Biomimicry in Peterborough?

“The people who design our world usually never take a biology class” 

A recent exploration into bio-mimicry by 99 Percent Invisible and Vox had me thinking about how many of the systems and ways in which we organize ourselves in this city could be better informed through nature’s processes. When we are looking at biomimicry there are really three ways in which we can replicate or be inspired by nature they are as follows:

  1. Form – Shape, texture, colour etc. The physical form of the object
  2. Process – Methods for solving problems, communicating etc.
  3. Systems – Methods by which individual components interact with each other to form a complete ecosystem.

Personally I am very interested in systems thinking and coming to understand how different components work together to create a coherent whole. Within this city, there are no shortages of problems that I believe really need to be addressed on a system level. If our goal is to create a healthy vibrant community we need to understand the fundamental failures of our current system and work to address them. I’m sure much of this goes without saying, but perhaps biomimicry has some of the answers we are looking for!

One great example that I can think of is a recent set of conversations that I have recently had with a number of community members. The Jackson Creek corridor in our city is an environmental problem, but is also home to many of the social problems that exist within our city. Some questions I have that might lead to some creative solutions:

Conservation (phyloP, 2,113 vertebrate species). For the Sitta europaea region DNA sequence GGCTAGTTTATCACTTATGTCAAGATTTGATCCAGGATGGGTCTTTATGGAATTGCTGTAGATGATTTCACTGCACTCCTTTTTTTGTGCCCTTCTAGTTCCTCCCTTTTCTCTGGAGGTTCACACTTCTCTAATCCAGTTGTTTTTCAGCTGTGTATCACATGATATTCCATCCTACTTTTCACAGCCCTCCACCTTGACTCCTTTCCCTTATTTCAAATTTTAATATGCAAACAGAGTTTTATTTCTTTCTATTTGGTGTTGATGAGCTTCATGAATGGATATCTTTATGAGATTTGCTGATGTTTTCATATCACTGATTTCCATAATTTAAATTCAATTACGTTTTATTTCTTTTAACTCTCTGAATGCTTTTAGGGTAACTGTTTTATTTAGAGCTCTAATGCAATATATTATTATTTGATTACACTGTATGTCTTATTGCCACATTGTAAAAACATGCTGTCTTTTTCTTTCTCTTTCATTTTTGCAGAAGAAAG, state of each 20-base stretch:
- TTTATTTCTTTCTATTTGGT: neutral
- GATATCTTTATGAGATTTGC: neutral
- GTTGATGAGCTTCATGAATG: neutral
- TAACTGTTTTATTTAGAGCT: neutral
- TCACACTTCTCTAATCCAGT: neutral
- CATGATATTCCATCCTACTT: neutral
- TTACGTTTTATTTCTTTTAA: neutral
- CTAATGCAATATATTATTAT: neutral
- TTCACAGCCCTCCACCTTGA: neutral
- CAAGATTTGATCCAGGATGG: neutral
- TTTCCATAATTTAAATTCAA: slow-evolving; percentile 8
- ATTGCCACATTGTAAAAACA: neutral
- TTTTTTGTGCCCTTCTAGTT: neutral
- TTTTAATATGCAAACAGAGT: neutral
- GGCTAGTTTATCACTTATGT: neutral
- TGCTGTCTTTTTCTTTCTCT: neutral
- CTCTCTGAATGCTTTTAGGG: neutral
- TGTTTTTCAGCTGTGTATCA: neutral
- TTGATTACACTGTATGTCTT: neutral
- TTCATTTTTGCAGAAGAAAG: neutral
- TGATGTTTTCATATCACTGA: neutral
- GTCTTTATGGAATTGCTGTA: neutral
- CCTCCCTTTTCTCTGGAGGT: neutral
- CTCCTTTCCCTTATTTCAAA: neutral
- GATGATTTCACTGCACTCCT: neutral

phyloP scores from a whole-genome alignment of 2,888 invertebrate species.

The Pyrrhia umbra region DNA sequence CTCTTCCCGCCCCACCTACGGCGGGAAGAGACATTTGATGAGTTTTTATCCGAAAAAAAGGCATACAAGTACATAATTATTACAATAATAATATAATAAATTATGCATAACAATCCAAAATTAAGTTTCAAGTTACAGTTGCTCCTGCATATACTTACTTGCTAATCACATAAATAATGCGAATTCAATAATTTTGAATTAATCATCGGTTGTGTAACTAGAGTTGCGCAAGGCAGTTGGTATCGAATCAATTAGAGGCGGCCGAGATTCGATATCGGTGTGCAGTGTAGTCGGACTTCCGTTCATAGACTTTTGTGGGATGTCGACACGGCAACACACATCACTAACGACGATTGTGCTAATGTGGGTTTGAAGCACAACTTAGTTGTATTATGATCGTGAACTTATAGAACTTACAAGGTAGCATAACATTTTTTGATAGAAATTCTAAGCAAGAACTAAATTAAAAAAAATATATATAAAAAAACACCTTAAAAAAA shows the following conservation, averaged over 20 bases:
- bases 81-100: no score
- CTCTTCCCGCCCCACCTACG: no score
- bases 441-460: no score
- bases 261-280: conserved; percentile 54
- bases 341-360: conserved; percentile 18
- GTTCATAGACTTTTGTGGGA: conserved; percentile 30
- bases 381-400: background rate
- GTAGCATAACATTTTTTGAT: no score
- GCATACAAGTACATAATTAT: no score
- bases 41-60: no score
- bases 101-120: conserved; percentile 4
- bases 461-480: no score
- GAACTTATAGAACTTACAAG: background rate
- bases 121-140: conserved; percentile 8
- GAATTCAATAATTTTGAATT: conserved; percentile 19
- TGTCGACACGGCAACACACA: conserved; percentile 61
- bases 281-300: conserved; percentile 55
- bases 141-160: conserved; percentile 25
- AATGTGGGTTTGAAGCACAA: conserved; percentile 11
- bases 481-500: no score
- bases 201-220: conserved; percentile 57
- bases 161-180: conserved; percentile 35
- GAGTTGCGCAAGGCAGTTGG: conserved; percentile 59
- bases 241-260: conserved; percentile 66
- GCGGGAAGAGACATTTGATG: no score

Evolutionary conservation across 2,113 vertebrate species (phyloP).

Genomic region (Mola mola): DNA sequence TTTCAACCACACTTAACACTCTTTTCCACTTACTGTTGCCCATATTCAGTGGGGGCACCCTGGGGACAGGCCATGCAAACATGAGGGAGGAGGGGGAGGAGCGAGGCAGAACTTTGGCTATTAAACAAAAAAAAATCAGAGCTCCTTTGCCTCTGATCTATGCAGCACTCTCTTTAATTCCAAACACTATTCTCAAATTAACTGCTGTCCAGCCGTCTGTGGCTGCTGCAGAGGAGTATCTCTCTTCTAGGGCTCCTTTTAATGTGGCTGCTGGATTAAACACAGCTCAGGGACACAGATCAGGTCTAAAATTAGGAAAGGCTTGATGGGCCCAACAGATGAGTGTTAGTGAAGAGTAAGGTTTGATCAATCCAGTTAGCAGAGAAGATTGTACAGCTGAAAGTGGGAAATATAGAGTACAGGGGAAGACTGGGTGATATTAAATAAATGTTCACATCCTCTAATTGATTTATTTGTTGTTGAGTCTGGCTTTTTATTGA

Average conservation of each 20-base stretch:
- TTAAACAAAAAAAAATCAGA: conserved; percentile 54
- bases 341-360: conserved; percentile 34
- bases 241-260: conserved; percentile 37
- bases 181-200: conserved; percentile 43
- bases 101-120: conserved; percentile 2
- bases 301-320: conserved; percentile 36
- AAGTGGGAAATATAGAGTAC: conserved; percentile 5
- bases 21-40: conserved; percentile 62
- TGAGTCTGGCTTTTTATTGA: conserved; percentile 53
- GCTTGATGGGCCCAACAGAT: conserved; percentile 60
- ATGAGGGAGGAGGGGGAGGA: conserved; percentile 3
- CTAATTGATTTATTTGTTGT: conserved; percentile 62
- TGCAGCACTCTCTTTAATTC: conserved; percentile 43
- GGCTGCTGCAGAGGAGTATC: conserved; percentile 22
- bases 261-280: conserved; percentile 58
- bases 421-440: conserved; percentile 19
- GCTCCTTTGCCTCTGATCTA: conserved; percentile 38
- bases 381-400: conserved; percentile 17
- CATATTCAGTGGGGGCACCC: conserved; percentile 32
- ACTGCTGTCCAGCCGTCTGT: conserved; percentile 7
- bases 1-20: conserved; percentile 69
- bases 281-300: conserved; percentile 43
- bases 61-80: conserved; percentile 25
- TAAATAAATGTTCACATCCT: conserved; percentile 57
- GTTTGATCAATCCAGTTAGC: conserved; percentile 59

• Tackling this from an ecosystem perspective, what resources exist that may help us address both of these issues?
  • Better yet is there a process we can use that would allow us to address one issue, while solving the other at the same time?
  • Even better, is there a system we could provide the initial starting conditions for that could flourish into something self sustaining?
  • In nature, resources rarely go underutilized. What resources exist within these systems that are currently being underutilized in our community?

The talented Natalie Naiper suggested that perhaps open sections of the creek could utilize the talents of those who spend their time there to animate the space and perhaps fill the roles of a steward for the creek. There are a number of curious spaces along the Jackson Creek Corridor that would lend themselves to this sort of work. An animator of these spaces could create greater awareness around our local environment and Jackson Creek further enhancing our local community’s capacity and knowledge.

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Jackson Creek Emerges from underneath the city. (Sarah Cullingham, 2017)

I believe we need to think about how our solutions can fix more than one problem, and create additional positive outcomes outside of our intent. By doing so we can sustain a vibrant healthy ecosystem that we all are a part of. Perhaps biomimicry is the future of sustainability.

Watch the video for some inspiration and come up with some of your own ideas for how the design and organization for our city could be greater informed by nature’s processes.

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